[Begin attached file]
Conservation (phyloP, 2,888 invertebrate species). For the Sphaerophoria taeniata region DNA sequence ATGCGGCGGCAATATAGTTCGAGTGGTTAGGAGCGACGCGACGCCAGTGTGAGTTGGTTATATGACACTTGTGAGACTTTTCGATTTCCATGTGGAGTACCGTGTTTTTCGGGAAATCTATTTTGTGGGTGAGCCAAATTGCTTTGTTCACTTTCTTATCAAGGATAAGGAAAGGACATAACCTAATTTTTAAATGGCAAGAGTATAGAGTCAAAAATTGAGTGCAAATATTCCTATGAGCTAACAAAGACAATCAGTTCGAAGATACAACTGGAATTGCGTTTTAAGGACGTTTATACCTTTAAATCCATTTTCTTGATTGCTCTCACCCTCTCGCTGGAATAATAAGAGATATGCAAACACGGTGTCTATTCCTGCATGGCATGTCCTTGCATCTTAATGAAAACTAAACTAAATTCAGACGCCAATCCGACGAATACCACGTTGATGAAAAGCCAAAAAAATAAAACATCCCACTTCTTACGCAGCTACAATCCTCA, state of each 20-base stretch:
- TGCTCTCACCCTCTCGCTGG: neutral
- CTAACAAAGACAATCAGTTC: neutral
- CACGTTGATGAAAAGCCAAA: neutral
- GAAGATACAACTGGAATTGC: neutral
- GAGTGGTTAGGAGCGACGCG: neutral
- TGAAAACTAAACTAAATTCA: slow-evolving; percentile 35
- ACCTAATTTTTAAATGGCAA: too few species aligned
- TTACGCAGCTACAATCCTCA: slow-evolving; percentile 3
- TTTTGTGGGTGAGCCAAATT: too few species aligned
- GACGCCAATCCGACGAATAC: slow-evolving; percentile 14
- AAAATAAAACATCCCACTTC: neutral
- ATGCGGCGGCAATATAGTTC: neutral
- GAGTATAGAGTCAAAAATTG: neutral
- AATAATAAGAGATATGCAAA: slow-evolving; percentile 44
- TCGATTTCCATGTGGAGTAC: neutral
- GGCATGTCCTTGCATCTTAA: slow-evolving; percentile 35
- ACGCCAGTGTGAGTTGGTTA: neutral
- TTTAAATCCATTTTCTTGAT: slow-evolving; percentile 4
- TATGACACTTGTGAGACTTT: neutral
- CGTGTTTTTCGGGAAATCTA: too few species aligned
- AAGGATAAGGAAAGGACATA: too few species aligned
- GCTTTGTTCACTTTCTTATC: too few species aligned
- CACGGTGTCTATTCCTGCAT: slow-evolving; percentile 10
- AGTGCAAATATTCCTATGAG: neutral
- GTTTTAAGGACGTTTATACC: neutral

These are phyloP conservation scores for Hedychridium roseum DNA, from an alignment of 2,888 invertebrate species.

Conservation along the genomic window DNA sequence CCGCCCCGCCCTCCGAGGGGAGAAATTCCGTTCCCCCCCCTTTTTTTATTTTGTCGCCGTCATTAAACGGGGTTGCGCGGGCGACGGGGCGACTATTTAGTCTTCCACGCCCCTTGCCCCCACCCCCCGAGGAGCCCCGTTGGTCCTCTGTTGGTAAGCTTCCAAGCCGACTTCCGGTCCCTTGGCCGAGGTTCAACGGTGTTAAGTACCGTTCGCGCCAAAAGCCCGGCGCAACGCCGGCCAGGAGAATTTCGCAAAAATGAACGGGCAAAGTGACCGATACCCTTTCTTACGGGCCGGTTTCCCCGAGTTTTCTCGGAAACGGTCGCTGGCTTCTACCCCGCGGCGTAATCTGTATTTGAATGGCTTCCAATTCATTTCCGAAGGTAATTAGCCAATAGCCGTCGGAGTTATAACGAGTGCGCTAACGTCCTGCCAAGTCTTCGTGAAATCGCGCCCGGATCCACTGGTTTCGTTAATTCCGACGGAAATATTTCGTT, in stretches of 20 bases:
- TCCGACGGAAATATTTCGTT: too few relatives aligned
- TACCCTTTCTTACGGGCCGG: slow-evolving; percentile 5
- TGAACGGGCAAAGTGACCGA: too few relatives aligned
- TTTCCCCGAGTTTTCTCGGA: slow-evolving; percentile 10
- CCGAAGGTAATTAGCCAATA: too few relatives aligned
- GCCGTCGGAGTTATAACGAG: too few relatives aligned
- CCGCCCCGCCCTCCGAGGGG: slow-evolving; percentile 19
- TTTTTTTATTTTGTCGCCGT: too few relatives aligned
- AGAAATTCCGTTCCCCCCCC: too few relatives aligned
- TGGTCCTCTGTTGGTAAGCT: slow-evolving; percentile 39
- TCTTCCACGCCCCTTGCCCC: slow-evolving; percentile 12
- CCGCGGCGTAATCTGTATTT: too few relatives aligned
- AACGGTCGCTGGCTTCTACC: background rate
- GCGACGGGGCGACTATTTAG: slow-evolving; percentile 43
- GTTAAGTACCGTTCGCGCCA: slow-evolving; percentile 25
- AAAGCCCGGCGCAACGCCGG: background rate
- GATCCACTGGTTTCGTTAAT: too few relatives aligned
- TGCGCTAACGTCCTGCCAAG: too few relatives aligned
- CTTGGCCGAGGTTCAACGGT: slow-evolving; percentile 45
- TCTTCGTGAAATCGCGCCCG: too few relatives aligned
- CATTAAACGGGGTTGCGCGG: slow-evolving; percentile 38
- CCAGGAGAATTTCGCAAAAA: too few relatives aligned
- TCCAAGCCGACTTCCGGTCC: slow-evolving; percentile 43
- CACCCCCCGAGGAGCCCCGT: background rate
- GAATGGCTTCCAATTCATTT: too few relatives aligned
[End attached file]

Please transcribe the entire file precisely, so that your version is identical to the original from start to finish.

Conservation (phyloP, 2,888 invertebrate species). For the Sphaerophoria taeniata region DNA sequence ATGCGGCGGCAATATAGTTCGAGTGGTTAGGAGCGACGCGACGCCAGTGTGAGTTGGTTATATGACACTTGTGAGACTTTTCGATTTCCATGTGGAGTACCGTGTTTTTCGGGAAATCTATTTTGTGGGTGAGCCAAATTGCTTTGTTCACTTTCTTATCAAGGATAAGGAAAGGACATAACCTAATTTTTAAATGGCAAGAGTATAGAGTCAAAAATTGAGTGCAAATATTCCTATGAGCTAACAAAGACAATCAGTTCGAAGATACAACTGGAATTGCGTTTTAAGGACGTTTATACCTTTAAATCCATTTTCTTGATTGCTCTCACCCTCTCGCTGGAATAATAAGAGATATGCAAACACGGTGTCTATTCCTGCATGGCATGTCCTTGCATCTTAATGAAAACTAAACTAAATTCAGACGCCAATCCGACGAATACCACGTTGATGAAAAGCCAAAAAAATAAAACATCCCACTTCTTACGCAGCTACAATCCTCA, state of each 20-base stretch:
- TGCTCTCACCCTCTCGCTGG: neutral
- CTAACAAAGACAATCAGTTC: neutral
- CACGTTGATGAAAAGCCAAA: neutral
- GAAGATACAACTGGAATTGC: neutral
- GAGTGGTTAGGAGCGACGCG: neutral
- TGAAAACTAAACTAAATTCA: slow-evolving; percentile 35
- ACCTAATTTTTAAATGGCAA: too few species aligned
- TTACGCAGCTACAATCCTCA: slow-evolving; percentile 3
- TTTTGTGGGTGAGCCAAATT: too few species aligned
- GACGCCAATCCGACGAATAC: slow-evolving; percentile 14
- AAAATAAAACATCCCACTTC: neutral
- ATGCGGCGGCAATATAGTTC: neutral
- GAGTATAGAGTCAAAAATTG: neutral
- AATAATAAGAGATATGCAAA: slow-evolving; percentile 44
- TCGATTTCCATGTGGAGTAC: neutral
- GGCATGTCCTTGCATCTTAA: slow-evolving; percentile 35
- ACGCCAGTGTGAGTTGGTTA: neutral
- TTTAAATCCATTTTCTTGAT: slow-evolving; percentile 4
- TATGACACTTGTGAGACTTT: neutral
- CGTGTTTTTCGGGAAATCTA: too few species aligned
- AAGGATAAGGAAAGGACATA: too few species aligned
- GCTTTGTTCACTTTCTTATC: too few species aligned
- CACGGTGTCTATTCCTGCAT: slow-evolving; percentile 10
- AGTGCAAATATTCCTATGAG: neutral
- GTTTTAAGGACGTTTATACC: neutral

These are phyloP conservation scores for Hedychridium roseum DNA, from an alignment of 2,888 invertebrate species.

Conservation along the genomic window DNA sequence CCGCCCCGCCCTCCGAGGGGAGAAATTCCGTTCCCCCCCCTTTTTTTATTTTGTCGCCGTCATTAAACGGGGTTGCGCGGGCGACGGGGCGACTATTTAGTCTTCCACGCCCCTTGCCCCCACCCCCCGAGGAGCCCCGTTGGTCCTCTGTTGGTAAGCTTCCAAGCCGACTTCCGGTCCCTTGGCCGAGGTTCAACGGTGTTAAGTACCGTTCGCGCCAAAAGCCCGGCGCAACGCCGGCCAGGAGAATTTCGCAAAAATGAACGGGCAAAGTGACCGATACCCTTTCTTACGGGCCGGTTTCCCCGAGTTTTCTCGGAAACGGTCGCTGGCTTCTACCCCGCGGCGTAATCTGTATTTGAATGGCTTCCAATTCATTTCCGAAGGTAATTAGCCAATAGCCGTCGGAGTTATAACGAGTGCGCTAACGTCCTGCCAAGTCTTCGTGAAATCGCGCCCGGATCCACTGGTTTCGTTAATTCCGACGGAAATATTTCGTT, in stretches of 20 bases:
- TCCGACGGAAATATTTCGTT: too few relatives aligned
- TACCCTTTCTTACGGGCCGG: slow-evolving; percentile 5
- TGAACGGGCAAAGTGACCGA: too few relatives aligned
- TTTCCCCGAGTTTTCTCGGA: slow-evolving; percentile 10
- CCGAAGGTAATTAGCCAATA: too few relatives aligned
- GCCGTCGGAGTTATAACGAG: too few relatives aligned
- CCGCCCCGCCCTCCGAGGGG: slow-evolving; percentile 19
- TTTTTTTATTTTGTCGCCGT: too few relatives aligned
- AGAAATTCCGTTCCCCCCCC: too few relatives aligned
- TGGTCCTCTGTTGGTAAGCT: slow-evolving; percentile 39
- TCTTCCACGCCCCTTGCCCC: slow-evolving; percentile 12
- CCGCGGCGTAATCTGTATTT: too few relatives aligned
- AACGGTCGCTGGCTTCTACC: background rate
- GCGACGGGGCGACTATTTAG: slow-evolving; percentile 43
- GTTAAGTACCGTTCGCGCCA: slow-evolving; percentile 25
- AAAGCCCGGCGCAACGCCGG: background rate
- GATCCACTGGTTTCGTTAAT: too few relatives aligned
- TGCGCTAACGTCCTGCCAAG: too few relatives aligned
- CTTGGCCGAGGTTCAACGGT: slow-evolving; percentile 45
- TCTTCGTGAAATCGCGCCCG: too few relatives aligned
- CATTAAACGGGGTTGCGCGG: slow-evolving; percentile 38
- CCAGGAGAATTTCGCAAAAA: too few relatives aligned
- TCCAAGCCGACTTCCGGTCC: slow-evolving; percentile 43
- CACCCCCCGAGGAGCCCCGT: background rate
- GAATGGCTTCCAATTCATTT: too few relatives aligned